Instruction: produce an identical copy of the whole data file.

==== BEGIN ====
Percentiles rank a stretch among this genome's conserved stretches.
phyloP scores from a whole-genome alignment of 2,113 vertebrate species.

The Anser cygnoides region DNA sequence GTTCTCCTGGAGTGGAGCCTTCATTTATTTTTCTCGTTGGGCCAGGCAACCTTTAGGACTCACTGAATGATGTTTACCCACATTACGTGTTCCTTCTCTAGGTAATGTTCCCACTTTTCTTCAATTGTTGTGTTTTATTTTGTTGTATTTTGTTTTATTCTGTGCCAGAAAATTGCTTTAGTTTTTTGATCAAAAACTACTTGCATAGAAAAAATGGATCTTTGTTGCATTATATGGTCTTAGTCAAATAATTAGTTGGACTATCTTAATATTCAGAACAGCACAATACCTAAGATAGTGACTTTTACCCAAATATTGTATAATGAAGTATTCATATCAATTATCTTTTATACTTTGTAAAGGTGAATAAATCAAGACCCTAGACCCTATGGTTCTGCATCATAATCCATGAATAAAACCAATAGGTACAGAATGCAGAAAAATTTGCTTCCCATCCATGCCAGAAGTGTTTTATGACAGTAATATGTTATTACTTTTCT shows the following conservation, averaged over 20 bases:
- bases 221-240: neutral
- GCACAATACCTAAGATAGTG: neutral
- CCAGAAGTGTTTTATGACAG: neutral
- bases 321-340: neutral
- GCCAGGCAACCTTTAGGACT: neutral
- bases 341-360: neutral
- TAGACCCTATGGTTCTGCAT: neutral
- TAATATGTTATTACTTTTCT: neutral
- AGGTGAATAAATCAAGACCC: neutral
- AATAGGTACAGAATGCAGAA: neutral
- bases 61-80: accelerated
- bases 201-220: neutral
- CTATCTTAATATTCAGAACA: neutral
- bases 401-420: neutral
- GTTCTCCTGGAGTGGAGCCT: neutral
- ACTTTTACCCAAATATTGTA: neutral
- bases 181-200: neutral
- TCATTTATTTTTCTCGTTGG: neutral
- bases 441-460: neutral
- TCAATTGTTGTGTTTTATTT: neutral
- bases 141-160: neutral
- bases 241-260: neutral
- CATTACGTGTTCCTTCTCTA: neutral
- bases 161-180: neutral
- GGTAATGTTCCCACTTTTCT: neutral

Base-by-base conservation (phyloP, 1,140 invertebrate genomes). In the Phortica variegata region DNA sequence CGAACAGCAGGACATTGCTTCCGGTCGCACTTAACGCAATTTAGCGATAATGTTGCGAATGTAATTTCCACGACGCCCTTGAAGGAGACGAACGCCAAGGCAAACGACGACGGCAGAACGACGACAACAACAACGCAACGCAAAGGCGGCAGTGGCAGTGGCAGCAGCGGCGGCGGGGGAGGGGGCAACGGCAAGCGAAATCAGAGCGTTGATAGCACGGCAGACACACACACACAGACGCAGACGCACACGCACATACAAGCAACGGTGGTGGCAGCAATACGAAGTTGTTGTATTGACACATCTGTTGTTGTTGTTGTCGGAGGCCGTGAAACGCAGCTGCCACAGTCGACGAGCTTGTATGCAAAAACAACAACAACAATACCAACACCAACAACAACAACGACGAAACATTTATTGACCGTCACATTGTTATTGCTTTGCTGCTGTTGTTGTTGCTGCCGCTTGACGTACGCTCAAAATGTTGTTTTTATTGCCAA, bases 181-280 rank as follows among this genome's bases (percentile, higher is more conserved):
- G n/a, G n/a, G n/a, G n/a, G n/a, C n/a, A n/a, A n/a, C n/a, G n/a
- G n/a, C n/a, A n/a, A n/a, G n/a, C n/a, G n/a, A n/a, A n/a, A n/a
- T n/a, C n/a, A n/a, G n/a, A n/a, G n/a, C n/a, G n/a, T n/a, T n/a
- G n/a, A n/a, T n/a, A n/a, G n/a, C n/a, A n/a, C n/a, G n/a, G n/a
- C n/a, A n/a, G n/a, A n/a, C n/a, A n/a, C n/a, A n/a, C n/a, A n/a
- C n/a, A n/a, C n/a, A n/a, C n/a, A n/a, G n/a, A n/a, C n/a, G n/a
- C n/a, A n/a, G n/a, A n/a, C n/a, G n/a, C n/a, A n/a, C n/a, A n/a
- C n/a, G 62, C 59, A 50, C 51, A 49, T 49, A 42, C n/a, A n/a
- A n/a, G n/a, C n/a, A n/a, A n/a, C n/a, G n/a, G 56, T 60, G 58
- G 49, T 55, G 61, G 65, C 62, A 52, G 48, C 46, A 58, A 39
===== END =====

Percentiles rank a stretch among this genome's conserved stretches.
phyloP scores from a whole-genome alignment of 2,113 vertebrate species.

The Anser cygnoides region DNA sequence GTTCTCCTGGAGTGGAGCCTTCATTTATTTTTCTCGTTGGGCCAGGCAACCTTTAGGACTCACTGAATGATGTTTACCCACATTACGTGTTCCTTCTCTAGGTAATGTTCCCACTTTTCTTCAATTGTTGTGTTTTATTTTGTTGTATTTTGTTTTATTCTGTGCCAGAAAATTGCTTTAGTTTTTTGATCAAAAACTACTTGCATAGAAAAAATGGATCTTTGTTGCATTATATGGTCTTAGTCAAATAATTAGTTGGACTATCTTAATATTCAGAACAGCACAATACCTAAGATAGTGACTTTTACCCAAATATTGTATAATGAAGTATTCATATCAATTATCTTTTATACTTTGTAAAGGTGAATAAATCAAGACCCTAGACCCTATGGTTCTGCATCATAATCCATGAATAAAACCAATAGGTACAGAATGCAGAAAAATTTGCTTCCCATCCATGCCAGAAGTGTTTTATGACAGTAATATGTTATTACTTTTCT shows the following conservation, averaged over 20 bases:
- bases 221-240: neutral
- GCACAATACCTAAGATAGTG: neutral
- CCAGAAGTGTTTTATGACAG: neutral
- bases 321-340: neutral
- GCCAGGCAACCTTTAGGACT: neutral
- bases 341-360: neutral
- TAGACCCTATGGTTCTGCAT: neutral
- TAATATGTTATTACTTTTCT: neutral
- AGGTGAATAAATCAAGACCC: neutral
- AATAGGTACAGAATGCAGAA: neutral
- bases 61-80: accelerated
- bases 201-220: neutral
- CTATCTTAATATTCAGAACA: neutral
- bases 401-420: neutral
- GTTCTCCTGGAGTGGAGCCT: neutral
- ACTTTTACCCAAATATTGTA: neutral
- bases 181-200: neutral
- TCATTTATTTTTCTCGTTGG: neutral
- bases 441-460: neutral
- TCAATTGTTGTGTTTTATTT: neutral
- bases 141-160: neutral
- bases 241-260: neutral
- CATTACGTGTTCCTTCTCTA: neutral
- bases 161-180: neutral
- GGTAATGTTCCCACTTTTCT: neutral

Base-by-base conservation (phyloP, 1,140 invertebrate genomes). In the Phortica variegata region DNA sequence CGAACAGCAGGACATTGCTTCCGGTCGCACTTAACGCAATTTAGCGATAATGTTGCGAATGTAATTTCCACGACGCCCTTGAAGGAGACGAACGCCAAGGCAAACGACGACGGCAGAACGACGACAACAACAACGCAACGCAAAGGCGGCAGTGGCAGTGGCAGCAGCGGCGGCGGGGGAGGGGGCAACGGCAAGCGAAATCAGAGCGTTGATAGCACGGCAGACACACACACACAGACGCAGACGCACACGCACATACAAGCAACGGTGGTGGCAGCAATACGAAGTTGTTGTATTGACACATCTGTTGTTGTTGTTGTCGGAGGCCGTGAAACGCAGCTGCCACAGTCGACGAGCTTGTATGCAAAAACAACAACAACAATACCAACACCAACAACAACAACGACGAAACATTTATTGACCGTCACATTGTTATTGCTTTGCTGCTGTTGTTGTTGCTGCCGCTTGACGTACGCTCAAAATGTTGTTTTTATTGCCAA, bases 181-280 rank as follows among this genome's bases (percentile, higher is more conserved):
- G n/a, G n/a, G n/a, G n/a, G n/a, C n/a, A n/a, A n/a, C n/a, G n/a
- G n/a, C n/a, A n/a, A n/a, G n/a, C n/a, G n/a, A n/a, A n/a, A n/a
- T n/a, C n/a, A n/a, G n/a, A n/a, G n/a, C n/a, G n/a, T n/a, T n/a
- G n/a, A n/a, T n/a, A n/a, G n/a, C n/a, A n/a, C n/a, G n/a, G n/a
- C n/a, A n/a, G n/a, A n/a, C n/a, A n/a, C n/a, A n/a, C n/a, A n/a
- C n/a, A n/a, C n/a, A n/a, C n/a, A n/a, G n/a, A n/a, C n/a, G n/a
- C n/a, A n/a, G n/a, A n/a, C n/a, G n/a, C n/a, A n/a, C n/a, A n/a
- C n/a, G 62, C 59, A 50, C 51, A 49, T 49, A 42, C n/a, A n/a
- A n/a, G n/a, C n/a, A n/a, A n/a, C n/a, G n/a, G 56, T 60, G 58
- G 49, T 55, G 61, G 65, C 62, A 52, G 48, C 46, A 58, A 39